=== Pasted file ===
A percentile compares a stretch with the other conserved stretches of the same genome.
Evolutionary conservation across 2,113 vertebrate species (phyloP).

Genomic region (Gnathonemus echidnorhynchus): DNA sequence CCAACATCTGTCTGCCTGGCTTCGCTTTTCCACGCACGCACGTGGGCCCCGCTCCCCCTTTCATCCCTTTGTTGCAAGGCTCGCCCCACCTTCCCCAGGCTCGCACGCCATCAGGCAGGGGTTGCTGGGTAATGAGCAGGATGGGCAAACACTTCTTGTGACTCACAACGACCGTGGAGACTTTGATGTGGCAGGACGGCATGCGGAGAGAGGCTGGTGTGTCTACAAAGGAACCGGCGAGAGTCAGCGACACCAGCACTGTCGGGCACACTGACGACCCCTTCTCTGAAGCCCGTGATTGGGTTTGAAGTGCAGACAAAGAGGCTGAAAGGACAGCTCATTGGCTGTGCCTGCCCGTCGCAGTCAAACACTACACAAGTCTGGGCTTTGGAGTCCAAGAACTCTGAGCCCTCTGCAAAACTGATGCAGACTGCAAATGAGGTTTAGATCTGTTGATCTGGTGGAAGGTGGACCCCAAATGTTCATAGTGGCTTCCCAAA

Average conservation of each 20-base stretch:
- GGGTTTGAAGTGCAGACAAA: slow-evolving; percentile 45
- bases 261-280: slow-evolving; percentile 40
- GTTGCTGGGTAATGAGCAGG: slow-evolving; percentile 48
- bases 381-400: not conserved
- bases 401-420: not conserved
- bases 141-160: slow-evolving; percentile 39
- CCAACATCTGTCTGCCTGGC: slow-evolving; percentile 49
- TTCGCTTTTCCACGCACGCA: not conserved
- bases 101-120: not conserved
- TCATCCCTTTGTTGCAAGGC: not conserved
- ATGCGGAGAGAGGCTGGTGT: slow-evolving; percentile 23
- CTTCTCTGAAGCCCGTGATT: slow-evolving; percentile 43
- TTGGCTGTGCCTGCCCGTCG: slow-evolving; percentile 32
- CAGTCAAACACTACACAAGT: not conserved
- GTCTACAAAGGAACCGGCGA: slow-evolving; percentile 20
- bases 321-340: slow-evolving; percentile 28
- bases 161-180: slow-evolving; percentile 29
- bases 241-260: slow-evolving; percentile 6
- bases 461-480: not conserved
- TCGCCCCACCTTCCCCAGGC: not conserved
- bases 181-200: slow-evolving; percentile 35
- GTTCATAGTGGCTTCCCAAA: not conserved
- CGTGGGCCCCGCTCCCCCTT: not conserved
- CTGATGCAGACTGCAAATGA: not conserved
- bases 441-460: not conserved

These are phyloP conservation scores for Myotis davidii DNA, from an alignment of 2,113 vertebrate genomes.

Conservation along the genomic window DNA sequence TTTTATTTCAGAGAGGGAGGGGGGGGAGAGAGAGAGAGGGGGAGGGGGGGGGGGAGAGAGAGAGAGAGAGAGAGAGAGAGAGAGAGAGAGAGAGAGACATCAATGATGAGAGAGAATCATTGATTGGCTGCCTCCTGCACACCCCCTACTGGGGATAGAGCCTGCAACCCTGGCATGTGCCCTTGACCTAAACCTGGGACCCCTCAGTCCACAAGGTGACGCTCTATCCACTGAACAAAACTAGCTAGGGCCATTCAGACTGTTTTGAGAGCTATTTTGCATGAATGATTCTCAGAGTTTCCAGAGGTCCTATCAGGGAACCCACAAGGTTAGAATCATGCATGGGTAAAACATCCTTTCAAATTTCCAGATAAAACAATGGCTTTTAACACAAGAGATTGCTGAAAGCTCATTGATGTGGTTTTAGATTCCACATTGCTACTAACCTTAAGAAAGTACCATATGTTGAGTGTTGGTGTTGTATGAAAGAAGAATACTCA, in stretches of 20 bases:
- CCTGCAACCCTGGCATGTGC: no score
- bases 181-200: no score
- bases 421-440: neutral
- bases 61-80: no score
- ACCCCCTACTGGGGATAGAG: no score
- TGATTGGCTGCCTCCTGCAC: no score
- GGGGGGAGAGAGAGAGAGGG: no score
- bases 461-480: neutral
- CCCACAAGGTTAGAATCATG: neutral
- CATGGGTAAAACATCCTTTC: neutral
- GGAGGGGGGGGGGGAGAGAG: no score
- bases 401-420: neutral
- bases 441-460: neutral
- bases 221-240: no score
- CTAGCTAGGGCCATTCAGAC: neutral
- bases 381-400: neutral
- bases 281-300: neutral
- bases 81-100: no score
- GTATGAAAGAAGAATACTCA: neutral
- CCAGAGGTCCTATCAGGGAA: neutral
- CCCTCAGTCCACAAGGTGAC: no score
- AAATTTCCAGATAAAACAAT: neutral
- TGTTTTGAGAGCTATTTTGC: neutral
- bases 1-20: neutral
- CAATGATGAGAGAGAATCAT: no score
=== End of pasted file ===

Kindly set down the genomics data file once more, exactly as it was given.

A percentile compares a stretch with the other conserved stretches of the same genome.
Evolutionary conservation across 2,113 vertebrate species (phyloP).

Genomic region (Gnathonemus echidnorhynchus): DNA sequence CCAACATCTGTCTGCCTGGCTTCGCTTTTCCACGCACGCACGTGGGCCCCGCTCCCCCTTTCATCCCTTTGTTGCAAGGCTCGCCCCACCTTCCCCAGGCTCGCACGCCATCAGGCAGGGGTTGCTGGGTAATGAGCAGGATGGGCAAACACTTCTTGTGACTCACAACGACCGTGGAGACTTTGATGTGGCAGGACGGCATGCGGAGAGAGGCTGGTGTGTCTACAAAGGAACCGGCGAGAGTCAGCGACACCAGCACTGTCGGGCACACTGACGACCCCTTCTCTGAAGCCCGTGATTGGGTTTGAAGTGCAGACAAAGAGGCTGAAAGGACAGCTCATTGGCTGTGCCTGCCCGTCGCAGTCAAACACTACACAAGTCTGGGCTTTGGAGTCCAAGAACTCTGAGCCCTCTGCAAAACTGATGCAGACTGCAAATGAGGTTTAGATCTGTTGATCTGGTGGAAGGTGGACCCCAAATGTTCATAGTGGCTTCCCAAA

Average conservation of each 20-base stretch:
- GGGTTTGAAGTGCAGACAAA: slow-evolving; percentile 45
- bases 261-280: slow-evolving; percentile 40
- GTTGCTGGGTAATGAGCAGG: slow-evolving; percentile 48
- bases 381-400: not conserved
- bases 401-420: not conserved
- bases 141-160: slow-evolving; percentile 39
- CCAACATCTGTCTGCCTGGC: slow-evolving; percentile 49
- TTCGCTTTTCCACGCACGCA: not conserved
- bases 101-120: not conserved
- TCATCCCTTTGTTGCAAGGC: not conserved
- ATGCGGAGAGAGGCTGGTGT: slow-evolving; percentile 23
- CTTCTCTGAAGCCCGTGATT: slow-evolving; percentile 43
- TTGGCTGTGCCTGCCCGTCG: slow-evolving; percentile 32
- CAGTCAAACACTACACAAGT: not conserved
- GTCTACAAAGGAACCGGCGA: slow-evolving; percentile 20
- bases 321-340: slow-evolving; percentile 28
- bases 161-180: slow-evolving; percentile 29
- bases 241-260: slow-evolving; percentile 6
- bases 461-480: not conserved
- TCGCCCCACCTTCCCCAGGC: not conserved
- bases 181-200: slow-evolving; percentile 35
- GTTCATAGTGGCTTCCCAAA: not conserved
- CGTGGGCCCCGCTCCCCCTT: not conserved
- CTGATGCAGACTGCAAATGA: not conserved
- bases 441-460: not conserved

These are phyloP conservation scores for Myotis davidii DNA, from an alignment of 2,113 vertebrate genomes.

Conservation along the genomic window DNA sequence TTTTATTTCAGAGAGGGAGGGGGGGGAGAGAGAGAGAGGGGGAGGGGGGGGGGGAGAGAGAGAGAGAGAGAGAGAGAGAGAGAGAGAGAGAGAGAGACATCAATGATGAGAGAGAATCATTGATTGGCTGCCTCCTGCACACCCCCTACTGGGGATAGAGCCTGCAACCCTGGCATGTGCCCTTGACCTAAACCTGGGACCCCTCAGTCCACAAGGTGACGCTCTATCCACTGAACAAAACTAGCTAGGGCCATTCAGACTGTTTTGAGAGCTATTTTGCATGAATGATTCTCAGAGTTTCCAGAGGTCCTATCAGGGAACCCACAAGGTTAGAATCATGCATGGGTAAAACATCCTTTCAAATTTCCAGATAAAACAATGGCTTTTAACACAAGAGATTGCTGAAAGCTCATTGATGTGGTTTTAGATTCCACATTGCTACTAACCTTAAGAAAGTACCATATGTTGAGTGTTGGTGTTGTATGAAAGAAGAATACTCA, in stretches of 20 bases:
- CCTGCAACCCTGGCATGTGC: no score
- bases 181-200: no score
- bases 421-440: neutral
- bases 61-80: no score
- ACCCCCTACTGGGGATAGAG: no score
- TGATTGGCTGCCTCCTGCAC: no score
- GGGGGGAGAGAGAGAGAGGG: no score
- bases 461-480: neutral
- CCCACAAGGTTAGAATCATG: neutral
- CATGGGTAAAACATCCTTTC: neutral
- GGAGGGGGGGGGGGAGAGAG: no score
- bases 401-420: neutral
- bases 441-460: neutral
- bases 221-240: no score
- CTAGCTAGGGCCATTCAGAC: neutral
- bases 381-400: neutral
- bases 281-300: neutral
- bases 81-100: no score
- GTATGAAAGAAGAATACTCA: neutral
- CCAGAGGTCCTATCAGGGAA: neutral
- CCCTCAGTCCACAAGGTGAC: no score
- AAATTTCCAGATAAAACAAT: neutral
- TGTTTTGAGAGCTATTTTGC: neutral
- bases 1-20: neutral
- CAATGATGAGAGAGAATCAT: no score